Dusio commissioned several automobiles from Europe's leading designers. He provided Pinin Farina with the chassis on which the Cisitalia's body was placed. The body was more or less handcrafted, with its aluminum panels shaped over wooden forms. Because of this time-consuming process, only 170 models were produced between 1947 and 1952. When first presented to the public at the Villa d'Este Gold Cup show in Como, Italy, and at the 1947 Paris Motor Show, the Cisitalia "202" GT was a resounding success. The two-seater Cisitalia "202" GT was an aesthetic and technical achievement that transformed postwar automobile body design. The extraordinary Pinin Farina design was honored by New York's Museum of Modern Art in 1951. In the MOMA's first exhibit on automotive design, called "Eight Automobiles", the Cisitalia was displayed with seven other cars (1930 Mercedes-Benz SS tourer, 1939 Bentley saloon with coachwork by James Young, 1939 Talbot-Lago Figoni teardrop coupé, 1951 Willys Jeep, 1937 Cord 812 Custom BeverlySedan, 1948 MG TC, and the 1941 Lincoln Continental coupe). It is still part of the MoMA permanent collection.

Building on aerodynamic studies developed for racing cars, the Cisitalia offers one of the most accomplished examples of coachwork (the automobile's body) conceived as a single shell. The hood, body, fenders, and headlights are integral to the continuously flowing surface, rather than added on. Before the Cisitalia, the prevailing approach followed by automobile designers when defining a volume and shaping the shell of an automobile was to treat each part of the body as a separate, distinct element—a box to house the passengers, another for the motor, and headlights as appendages. In the Cisitalia, there are no sharp edges. Swellings and depressions maintain the overall flow and unity, creating a sense of speed.

1948 Cisitalia 202 Vignale Cabriolet
1951 Cisitalia 202 B Abarth Allemano Berlinetta
1947 Cisitalia 202 CMM Pininfarina Coupe
Source



Cisitalia 202 MM

Cisitalia 204A

Since the 202 never made large scale production and all the cars were handmade, the small talented group at Cisitalia, including Carlo Abarth, Dante Giacosa and Giovanni Savonuzzi, made several variants of the 202. Of the more important versions, the SMM Nuvolari Spider was built and named after a class victory at the 1947 Mille Miglia. It is easily identified by its large rear fins, twin windscreens and usual Italian blood red paint scheme.

Partly due to expensive construction of the mid-engine, four wheel drive formula one car, designed by Ferdinand Porsche, Cisitalia went into receivership in 1949 and was sold in 1952. In total, around 200 cars were made which made a large impact on the later marques, including Abarth's later range of cars.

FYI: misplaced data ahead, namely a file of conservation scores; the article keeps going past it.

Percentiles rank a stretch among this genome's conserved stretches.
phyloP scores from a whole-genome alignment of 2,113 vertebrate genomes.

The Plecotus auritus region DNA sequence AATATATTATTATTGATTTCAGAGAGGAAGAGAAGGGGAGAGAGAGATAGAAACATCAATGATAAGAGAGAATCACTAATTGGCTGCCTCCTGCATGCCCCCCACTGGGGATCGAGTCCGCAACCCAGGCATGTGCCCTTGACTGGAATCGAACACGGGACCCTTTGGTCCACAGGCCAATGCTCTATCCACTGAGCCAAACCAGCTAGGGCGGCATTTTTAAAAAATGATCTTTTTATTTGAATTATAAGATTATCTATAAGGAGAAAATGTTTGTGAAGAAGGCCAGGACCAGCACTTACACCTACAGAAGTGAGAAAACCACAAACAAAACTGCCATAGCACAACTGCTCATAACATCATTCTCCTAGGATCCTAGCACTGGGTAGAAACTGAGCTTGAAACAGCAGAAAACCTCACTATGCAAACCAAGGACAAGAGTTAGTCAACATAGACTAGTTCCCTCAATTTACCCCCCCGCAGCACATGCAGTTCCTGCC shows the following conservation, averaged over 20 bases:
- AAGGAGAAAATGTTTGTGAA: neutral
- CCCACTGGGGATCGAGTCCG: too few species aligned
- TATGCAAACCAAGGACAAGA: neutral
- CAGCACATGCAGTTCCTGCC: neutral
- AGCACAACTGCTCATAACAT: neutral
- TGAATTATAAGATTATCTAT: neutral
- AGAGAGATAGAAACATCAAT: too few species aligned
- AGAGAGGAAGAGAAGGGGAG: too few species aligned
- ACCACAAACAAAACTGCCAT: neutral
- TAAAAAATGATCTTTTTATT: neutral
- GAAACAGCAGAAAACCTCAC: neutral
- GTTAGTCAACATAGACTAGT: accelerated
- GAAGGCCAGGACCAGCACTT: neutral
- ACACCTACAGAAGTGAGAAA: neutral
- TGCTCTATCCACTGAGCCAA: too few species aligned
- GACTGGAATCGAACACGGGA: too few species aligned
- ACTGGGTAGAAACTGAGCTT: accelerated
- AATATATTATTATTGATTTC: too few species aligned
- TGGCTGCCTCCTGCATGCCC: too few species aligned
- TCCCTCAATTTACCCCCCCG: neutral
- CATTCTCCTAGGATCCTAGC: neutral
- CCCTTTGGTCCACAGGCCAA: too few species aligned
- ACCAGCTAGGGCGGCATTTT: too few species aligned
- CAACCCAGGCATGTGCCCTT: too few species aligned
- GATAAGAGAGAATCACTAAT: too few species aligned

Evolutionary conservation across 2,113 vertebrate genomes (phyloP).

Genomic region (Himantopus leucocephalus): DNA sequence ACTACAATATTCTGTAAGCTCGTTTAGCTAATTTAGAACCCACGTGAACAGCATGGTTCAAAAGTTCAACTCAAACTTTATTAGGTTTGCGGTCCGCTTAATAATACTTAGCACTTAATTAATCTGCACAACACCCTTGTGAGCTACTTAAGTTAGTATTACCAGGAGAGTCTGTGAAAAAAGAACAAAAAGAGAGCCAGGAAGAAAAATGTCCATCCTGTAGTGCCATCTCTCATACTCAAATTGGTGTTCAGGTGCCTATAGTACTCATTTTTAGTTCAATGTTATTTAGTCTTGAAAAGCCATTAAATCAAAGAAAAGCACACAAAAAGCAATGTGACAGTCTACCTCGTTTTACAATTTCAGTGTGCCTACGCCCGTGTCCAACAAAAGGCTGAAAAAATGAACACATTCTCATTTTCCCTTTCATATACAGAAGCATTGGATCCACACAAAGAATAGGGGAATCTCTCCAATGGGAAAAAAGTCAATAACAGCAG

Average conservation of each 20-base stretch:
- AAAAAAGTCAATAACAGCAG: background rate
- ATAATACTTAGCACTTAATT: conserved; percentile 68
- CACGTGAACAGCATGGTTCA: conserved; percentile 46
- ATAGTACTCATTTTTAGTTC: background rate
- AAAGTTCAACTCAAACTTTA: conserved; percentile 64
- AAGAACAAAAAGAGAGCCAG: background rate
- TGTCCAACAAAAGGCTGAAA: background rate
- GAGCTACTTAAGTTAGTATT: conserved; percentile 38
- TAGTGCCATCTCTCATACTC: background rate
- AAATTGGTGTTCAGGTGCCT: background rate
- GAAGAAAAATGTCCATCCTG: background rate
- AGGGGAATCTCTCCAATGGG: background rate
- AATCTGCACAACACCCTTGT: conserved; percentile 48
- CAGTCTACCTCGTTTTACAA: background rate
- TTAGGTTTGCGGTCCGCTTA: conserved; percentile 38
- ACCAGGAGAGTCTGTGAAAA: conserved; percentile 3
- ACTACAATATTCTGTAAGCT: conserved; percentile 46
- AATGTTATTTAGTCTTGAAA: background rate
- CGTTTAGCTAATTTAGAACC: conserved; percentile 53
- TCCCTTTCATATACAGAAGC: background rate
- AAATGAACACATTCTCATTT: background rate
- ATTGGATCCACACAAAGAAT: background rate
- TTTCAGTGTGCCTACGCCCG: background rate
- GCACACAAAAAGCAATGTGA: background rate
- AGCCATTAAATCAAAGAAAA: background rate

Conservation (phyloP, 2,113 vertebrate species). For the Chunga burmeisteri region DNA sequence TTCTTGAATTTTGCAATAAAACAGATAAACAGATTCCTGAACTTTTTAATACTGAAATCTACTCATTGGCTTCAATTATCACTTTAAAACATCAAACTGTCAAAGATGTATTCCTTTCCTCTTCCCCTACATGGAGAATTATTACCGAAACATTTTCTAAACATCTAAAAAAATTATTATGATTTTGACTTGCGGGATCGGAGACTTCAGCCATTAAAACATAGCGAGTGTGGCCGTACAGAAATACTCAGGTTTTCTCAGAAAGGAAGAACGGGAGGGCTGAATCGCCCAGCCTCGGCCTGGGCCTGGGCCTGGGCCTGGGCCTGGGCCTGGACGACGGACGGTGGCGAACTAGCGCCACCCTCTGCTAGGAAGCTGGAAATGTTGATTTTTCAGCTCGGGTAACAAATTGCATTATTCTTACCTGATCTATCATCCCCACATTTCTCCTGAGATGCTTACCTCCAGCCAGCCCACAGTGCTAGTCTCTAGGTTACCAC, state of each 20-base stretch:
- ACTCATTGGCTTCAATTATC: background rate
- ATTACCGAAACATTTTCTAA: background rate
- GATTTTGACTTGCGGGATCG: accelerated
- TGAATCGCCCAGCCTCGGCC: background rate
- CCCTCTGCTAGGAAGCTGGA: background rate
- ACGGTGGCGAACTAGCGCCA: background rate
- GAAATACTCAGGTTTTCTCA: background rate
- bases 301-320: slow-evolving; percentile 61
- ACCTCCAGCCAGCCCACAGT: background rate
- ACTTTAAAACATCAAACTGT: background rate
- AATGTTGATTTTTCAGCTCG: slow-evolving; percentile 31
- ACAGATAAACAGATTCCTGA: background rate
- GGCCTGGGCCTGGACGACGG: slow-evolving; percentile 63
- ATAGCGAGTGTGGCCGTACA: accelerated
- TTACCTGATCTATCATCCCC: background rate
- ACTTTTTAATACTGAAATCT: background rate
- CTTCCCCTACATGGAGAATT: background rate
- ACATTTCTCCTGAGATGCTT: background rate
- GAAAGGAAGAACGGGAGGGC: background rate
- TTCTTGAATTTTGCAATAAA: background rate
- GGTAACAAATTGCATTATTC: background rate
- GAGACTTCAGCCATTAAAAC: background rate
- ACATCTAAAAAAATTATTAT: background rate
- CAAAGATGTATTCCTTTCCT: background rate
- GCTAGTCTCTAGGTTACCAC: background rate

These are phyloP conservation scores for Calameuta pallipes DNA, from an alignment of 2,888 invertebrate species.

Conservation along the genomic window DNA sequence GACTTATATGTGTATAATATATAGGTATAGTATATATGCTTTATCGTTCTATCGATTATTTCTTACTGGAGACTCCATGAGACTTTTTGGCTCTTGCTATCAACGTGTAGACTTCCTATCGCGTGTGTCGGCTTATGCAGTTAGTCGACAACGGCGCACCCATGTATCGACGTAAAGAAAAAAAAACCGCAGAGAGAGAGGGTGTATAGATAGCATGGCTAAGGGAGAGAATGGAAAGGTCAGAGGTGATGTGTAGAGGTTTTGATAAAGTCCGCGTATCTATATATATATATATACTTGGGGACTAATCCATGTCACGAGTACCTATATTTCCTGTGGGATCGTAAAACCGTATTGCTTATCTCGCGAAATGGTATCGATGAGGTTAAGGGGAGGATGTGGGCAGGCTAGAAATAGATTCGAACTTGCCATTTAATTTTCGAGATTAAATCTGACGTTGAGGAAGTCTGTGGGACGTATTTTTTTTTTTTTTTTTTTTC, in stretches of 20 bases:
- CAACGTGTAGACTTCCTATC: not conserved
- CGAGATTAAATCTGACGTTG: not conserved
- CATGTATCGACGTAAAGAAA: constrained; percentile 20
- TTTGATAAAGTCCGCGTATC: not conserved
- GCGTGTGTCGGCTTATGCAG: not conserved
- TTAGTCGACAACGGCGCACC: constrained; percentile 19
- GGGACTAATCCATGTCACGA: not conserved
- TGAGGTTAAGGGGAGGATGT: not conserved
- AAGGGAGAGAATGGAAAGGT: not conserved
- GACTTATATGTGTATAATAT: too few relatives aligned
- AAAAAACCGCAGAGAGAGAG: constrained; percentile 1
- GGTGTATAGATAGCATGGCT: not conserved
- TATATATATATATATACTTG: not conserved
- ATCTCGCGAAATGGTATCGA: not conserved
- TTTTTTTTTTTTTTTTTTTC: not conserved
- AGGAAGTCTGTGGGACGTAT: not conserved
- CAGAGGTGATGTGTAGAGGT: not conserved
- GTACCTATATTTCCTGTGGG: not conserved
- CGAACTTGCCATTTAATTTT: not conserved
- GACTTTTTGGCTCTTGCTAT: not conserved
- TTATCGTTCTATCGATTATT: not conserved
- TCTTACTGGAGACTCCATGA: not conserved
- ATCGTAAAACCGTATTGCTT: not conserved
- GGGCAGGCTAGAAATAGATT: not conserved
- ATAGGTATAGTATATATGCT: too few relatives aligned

1947 Cisitalia 202 SMM Nuvolari Spider


Cisitalia 202 SMM

1947 Cisitalia 202 SMM

For the upcoming 1947 season, Giovanni Savonuzzi, who had designed most of the 202, sketched a coupe body for Cisitalia's competition car. The design was executed by Stabilimenti Farina upon both chassis #101 and #102. After two coupes had been finished, a spider version, Called the SMM for Spider Mille Miglia, was completed which would adorn all subsequent competition cars bearing the MM designation.

At the 1947 Mille Miglia, the Cistitalia spider really proved itself by leading most of the race in capable hands of Tazio Nuvolari. Despite having competition with engines three times larger, Nuvolari held back the competition until troubles ensued in the rain. In the end, the Cistitalia took second overall and first in class. For this epic effort, subsequent competition spiders were known as 202 SMM Nuvolaris.

Since the 202 SMM received much attention at the Mille Miglia, Stabilimenti Farina continued production of the design for several customers. In total around 20 cars were made very similar to Nuvolari's winning car.



Following the D46, the next logical step for Cisitalia was to produce a road-going sports car. The 202 was based on the same basic design as the D46 and used the space frame chassis. The first was bodied by Carrozzeria Colli and the second by Vignale. Most of the 170 or so cars built bore Gran Sport berlinetta coachwork by Pininfarina. The car was introduced to the public at the Villa d’Este Concorsa d’Eleganza at Como in Italy and at the 1947 Paris motor show. The Cisitalia 202 GT was a great success and was considered an aesthetic and technical masterpiece that transformed post-war automotive body design. The Pininfarina design was honored by New York’s Museum of Modern Art in 1951: the museum staged an exhibition on automotive design called ‘Eight Automobiles’, and the Cisitalia was one of the eight.